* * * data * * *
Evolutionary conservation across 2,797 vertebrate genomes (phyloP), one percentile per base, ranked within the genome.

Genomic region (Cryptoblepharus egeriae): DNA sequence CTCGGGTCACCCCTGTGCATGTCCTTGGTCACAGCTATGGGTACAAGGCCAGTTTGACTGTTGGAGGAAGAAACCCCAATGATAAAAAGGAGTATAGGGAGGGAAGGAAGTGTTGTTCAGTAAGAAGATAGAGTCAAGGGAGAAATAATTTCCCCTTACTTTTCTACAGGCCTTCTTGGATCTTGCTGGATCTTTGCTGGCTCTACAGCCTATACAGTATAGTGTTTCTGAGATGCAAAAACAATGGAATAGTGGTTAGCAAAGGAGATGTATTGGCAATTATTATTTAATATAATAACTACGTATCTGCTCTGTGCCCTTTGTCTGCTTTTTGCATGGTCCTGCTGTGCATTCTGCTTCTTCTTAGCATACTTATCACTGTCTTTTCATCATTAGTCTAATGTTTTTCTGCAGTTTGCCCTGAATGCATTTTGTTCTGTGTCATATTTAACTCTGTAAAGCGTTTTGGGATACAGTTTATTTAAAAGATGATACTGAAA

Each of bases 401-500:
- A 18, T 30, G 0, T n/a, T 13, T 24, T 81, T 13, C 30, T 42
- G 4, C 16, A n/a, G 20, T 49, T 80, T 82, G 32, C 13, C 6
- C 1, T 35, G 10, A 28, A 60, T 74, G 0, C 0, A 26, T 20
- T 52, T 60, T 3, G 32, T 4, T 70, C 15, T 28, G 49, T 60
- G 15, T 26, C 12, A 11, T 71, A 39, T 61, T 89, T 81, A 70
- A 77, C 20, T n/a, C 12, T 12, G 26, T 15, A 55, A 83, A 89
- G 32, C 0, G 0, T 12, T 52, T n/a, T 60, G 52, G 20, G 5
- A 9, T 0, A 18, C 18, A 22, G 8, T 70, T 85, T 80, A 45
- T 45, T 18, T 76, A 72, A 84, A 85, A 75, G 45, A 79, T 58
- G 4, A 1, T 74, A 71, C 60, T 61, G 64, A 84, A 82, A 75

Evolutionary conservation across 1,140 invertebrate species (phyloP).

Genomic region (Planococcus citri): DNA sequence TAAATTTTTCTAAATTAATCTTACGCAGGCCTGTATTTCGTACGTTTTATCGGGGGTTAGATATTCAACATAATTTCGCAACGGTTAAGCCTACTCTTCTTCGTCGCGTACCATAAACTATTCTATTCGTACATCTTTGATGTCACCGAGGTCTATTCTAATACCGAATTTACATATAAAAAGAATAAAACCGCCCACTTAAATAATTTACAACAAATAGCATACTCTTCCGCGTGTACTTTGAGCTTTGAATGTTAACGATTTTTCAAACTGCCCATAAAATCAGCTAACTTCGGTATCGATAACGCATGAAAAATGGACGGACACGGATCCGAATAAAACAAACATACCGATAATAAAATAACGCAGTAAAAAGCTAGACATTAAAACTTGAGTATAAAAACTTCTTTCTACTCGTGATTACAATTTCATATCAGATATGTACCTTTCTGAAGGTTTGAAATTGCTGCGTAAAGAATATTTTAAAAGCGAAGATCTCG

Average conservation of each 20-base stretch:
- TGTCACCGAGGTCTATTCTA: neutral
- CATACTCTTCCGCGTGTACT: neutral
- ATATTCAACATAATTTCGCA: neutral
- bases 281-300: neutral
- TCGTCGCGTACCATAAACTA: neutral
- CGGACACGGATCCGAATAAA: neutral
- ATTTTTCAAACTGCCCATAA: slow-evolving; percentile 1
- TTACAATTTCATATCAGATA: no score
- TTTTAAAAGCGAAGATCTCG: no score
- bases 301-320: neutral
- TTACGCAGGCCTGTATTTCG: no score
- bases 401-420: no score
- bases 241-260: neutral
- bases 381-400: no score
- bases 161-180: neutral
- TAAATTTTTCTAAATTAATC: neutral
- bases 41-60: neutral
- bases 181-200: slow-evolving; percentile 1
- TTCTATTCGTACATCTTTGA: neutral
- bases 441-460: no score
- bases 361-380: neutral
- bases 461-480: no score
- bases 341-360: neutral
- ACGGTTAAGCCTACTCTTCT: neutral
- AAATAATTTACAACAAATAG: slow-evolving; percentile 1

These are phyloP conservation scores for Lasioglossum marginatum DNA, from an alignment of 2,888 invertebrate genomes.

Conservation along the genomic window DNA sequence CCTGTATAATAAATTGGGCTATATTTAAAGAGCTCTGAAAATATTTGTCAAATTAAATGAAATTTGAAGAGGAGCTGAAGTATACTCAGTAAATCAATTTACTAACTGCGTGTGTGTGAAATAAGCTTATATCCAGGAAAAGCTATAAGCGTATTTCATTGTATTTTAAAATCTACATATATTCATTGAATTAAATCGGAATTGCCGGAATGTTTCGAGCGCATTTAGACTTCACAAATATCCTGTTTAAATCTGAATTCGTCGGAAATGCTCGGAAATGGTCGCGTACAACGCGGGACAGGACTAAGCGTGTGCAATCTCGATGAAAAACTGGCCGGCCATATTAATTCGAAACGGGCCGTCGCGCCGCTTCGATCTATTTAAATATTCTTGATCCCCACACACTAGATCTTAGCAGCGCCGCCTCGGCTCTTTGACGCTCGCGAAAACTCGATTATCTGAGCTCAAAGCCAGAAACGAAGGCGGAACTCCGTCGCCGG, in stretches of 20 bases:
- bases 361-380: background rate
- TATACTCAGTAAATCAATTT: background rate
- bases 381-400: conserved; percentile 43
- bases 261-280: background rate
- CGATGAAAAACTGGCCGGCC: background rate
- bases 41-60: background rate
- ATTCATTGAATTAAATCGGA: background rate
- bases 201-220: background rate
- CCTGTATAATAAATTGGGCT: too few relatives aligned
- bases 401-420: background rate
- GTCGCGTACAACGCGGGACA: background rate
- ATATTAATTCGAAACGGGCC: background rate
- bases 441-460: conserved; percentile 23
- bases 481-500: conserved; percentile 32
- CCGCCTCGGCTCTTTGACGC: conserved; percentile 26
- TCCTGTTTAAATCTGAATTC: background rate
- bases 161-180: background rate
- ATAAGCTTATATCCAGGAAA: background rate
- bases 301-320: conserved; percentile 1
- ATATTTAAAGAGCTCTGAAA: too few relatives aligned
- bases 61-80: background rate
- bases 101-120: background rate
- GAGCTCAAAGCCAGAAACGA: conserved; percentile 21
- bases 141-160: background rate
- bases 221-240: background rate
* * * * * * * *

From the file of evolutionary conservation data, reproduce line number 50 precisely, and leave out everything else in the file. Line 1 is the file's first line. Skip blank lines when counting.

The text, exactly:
- ATTCATTGAATTAAATCGGA: background rate